Toxicity studies during drug development are essential. They play a vital role in helping drug sponsors make informed decisions. Your organization wants tests supporting data-driven decision-making to help move your drug development further along toward manufacturing and clinical trials. Your CRO partner can leverage the preclinical data in planning for and designing your first in human clinical trials. Here are six things you need to know before starting repeat-dose toxicity testing.
How Long Does a Repeated-Dose Toxicity Test Take?
Once the design of the repeated-dose toxicity test is finalized, the tests usually range from 2 to 6 weeks. Using bioanalysis to identify biomarkers and other key translational endpoints during preclinical toxicology studies can help reduce the risk to clinical study participants and greatly benefit your research. It helps to have a team well-versed in selecting species, treatment group size, frequency, duration of treatment, administration route, in-life observations, and terminal endpoints based on the properties of your intended clinical use.
What Is the Goal of the Tests?
When performing toxicity testing, the goal is to identify possible adverse effects of exposure to a test article. This develops dose-response relationships which, in turn, provide relevant information about the severity of effects occurring with exposure. This can be used to predict the effects on human populations. If you are teaming up with a CRO, find one that follows Good Laboratory Practices (GLP). These standard regulatory programs help ensure quality, consistency of format, and the integrity of nonclinical safety test data when submitted for new drug approval to worldwide regulatory agencies.
What Do Tests Look for?
Repeated-dose toxicity tests look for potential adverse effects with repeated doses of your test article over a period of time. The tests can help determine the maximum dose that can be given over a specified period without compromising the survival of the test models. This information is critical for determining dose ranges when it comes time to perform first-in-human trials.
What Are Some of the Common Tests Performed?
The two most common tests are the Ames and hERG tests. The Ames tests looks for mutations in DNA. The hERG test checks for cardiac abnormalities. Both can provide valuable data that helps you make decisions in subsequent stages of your project.
What Other Toxicity Testing Is Part of Drug Submission?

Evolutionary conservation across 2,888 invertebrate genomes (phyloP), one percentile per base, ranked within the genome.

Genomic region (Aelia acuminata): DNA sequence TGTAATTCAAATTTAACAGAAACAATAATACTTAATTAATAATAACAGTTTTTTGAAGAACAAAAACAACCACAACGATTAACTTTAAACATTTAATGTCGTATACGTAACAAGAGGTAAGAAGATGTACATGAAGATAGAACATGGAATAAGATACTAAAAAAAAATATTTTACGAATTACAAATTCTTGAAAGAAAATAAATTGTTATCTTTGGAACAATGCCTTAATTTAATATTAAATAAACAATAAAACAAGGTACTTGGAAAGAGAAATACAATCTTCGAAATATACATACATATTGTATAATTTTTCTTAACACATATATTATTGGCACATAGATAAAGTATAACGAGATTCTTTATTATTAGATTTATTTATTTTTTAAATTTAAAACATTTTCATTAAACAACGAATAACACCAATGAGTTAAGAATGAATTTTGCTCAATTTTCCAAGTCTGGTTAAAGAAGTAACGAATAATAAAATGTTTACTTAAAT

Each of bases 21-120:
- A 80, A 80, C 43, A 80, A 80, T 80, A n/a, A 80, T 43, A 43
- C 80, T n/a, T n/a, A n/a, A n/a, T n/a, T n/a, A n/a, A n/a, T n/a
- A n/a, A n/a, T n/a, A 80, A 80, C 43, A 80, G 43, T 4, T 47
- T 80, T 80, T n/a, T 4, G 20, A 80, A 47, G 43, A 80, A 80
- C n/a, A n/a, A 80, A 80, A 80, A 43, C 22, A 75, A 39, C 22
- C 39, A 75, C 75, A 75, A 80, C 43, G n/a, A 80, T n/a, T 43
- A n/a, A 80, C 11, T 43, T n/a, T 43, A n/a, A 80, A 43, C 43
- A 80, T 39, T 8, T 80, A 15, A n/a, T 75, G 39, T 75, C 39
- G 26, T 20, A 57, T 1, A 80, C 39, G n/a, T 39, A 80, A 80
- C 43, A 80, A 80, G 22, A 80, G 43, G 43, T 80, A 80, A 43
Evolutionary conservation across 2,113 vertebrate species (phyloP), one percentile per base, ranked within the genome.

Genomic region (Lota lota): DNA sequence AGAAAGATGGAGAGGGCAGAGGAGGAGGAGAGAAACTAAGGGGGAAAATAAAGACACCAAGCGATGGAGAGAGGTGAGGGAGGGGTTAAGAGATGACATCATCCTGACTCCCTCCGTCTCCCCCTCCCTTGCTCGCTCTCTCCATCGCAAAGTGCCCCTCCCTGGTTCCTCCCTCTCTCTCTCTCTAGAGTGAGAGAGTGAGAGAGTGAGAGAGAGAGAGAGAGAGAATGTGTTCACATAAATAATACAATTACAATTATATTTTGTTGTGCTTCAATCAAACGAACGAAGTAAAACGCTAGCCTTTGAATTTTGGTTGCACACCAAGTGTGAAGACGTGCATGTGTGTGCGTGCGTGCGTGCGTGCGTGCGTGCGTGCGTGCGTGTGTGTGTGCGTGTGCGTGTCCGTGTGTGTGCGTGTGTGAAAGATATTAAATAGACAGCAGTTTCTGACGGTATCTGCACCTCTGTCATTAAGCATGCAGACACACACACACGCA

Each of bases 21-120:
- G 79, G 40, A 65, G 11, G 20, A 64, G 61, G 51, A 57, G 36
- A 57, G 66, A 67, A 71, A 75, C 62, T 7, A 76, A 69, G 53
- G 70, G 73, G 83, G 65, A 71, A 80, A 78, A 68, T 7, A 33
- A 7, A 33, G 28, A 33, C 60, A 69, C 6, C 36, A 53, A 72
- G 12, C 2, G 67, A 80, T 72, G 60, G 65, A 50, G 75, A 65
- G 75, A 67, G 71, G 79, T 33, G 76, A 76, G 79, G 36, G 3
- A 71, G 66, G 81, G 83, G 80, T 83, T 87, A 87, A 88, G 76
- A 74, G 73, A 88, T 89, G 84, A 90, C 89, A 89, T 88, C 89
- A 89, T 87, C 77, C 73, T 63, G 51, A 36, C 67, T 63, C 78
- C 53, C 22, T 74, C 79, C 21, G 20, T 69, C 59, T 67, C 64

Sub-chronic and chronic toxicity tests may be needed as part of a new drug submission. They are used to test drugs that may be used on human participants on a long-term basis. Much like repeat-dose toxicity study designs, longer chronic and sub-chronic studies are used to further test any hypotheses of mode of action. They are useful for predicting the health effects of your test article in human exposure, further characterizing the dose-response relationship, identifying target organs, and identifying a dose level that does not demonstrate adverse effects.
Finding a Partner for Repeated-Dose Toxicity Tests
If you are looking for a partner to run toxicity tests, your organization will want a CRO that adheres to GLP practices. Having toxicologists and clinicians can help your organization leverage both preclinical and clinical perspectives while designing GLP repeated-dose toxicity tests that enable first-in-human tests. Ideally, reports should be prepared SEND-ready to help facilitate your submission to any regulatory agencies.
Altasciences, a mid-sized contract research organization, understands drug development is a complex process. Their fully integrated team helps keep their sponsors’ clinical research projects smooth and streamlined. Altasciences is a fully integrated CRO with pharmaceutical CDMO capabilities, and all their teams share access to a proprietary database. Pharmaceutical and biotechnology companies of all sizes count on Altasciences’ innovative, integrated approach for preclinical studies and clinical trials. Partnering with the Altasciences team means you gain expertise in a wide variety of therapeutic indications and study types, including first-in-human clinical trials and CNS clinical trials.
Partner with Altasciences for repeated-dose toxicity testing at https://www.altasciences.com/
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